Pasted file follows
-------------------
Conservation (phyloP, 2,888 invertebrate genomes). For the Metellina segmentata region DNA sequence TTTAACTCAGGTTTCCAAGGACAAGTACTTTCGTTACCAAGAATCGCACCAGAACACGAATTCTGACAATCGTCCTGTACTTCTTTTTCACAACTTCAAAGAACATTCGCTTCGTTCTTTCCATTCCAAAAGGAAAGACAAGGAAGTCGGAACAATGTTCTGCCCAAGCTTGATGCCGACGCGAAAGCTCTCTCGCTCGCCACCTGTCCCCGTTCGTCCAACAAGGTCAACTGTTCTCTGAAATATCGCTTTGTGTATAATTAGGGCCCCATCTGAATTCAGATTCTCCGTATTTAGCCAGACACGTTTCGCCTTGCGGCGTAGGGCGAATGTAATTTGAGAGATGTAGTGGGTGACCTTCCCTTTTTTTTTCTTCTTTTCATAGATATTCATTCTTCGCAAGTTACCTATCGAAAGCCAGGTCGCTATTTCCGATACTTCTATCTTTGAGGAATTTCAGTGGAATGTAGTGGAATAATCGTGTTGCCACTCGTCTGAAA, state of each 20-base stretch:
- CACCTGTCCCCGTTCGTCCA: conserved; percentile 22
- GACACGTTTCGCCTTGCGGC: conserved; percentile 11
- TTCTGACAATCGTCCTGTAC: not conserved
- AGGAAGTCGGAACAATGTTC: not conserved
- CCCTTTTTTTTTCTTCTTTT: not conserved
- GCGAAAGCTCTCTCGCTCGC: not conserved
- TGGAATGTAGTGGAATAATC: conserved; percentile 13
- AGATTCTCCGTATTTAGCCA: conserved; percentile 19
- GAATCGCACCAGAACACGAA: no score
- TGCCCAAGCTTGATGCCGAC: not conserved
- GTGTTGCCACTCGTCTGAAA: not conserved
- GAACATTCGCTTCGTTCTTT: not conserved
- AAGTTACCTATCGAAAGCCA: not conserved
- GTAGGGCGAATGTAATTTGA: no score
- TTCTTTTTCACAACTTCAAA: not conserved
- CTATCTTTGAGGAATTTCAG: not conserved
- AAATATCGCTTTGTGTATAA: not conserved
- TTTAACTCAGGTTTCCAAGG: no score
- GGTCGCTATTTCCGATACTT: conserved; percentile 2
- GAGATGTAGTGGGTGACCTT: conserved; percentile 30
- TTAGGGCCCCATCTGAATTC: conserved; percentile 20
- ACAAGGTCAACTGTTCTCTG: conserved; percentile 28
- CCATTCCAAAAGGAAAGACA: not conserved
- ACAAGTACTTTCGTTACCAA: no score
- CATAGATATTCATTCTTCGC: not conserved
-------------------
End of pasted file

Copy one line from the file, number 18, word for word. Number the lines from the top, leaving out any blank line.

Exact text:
- AAATATCGCTTTGTGTATAA: not conserved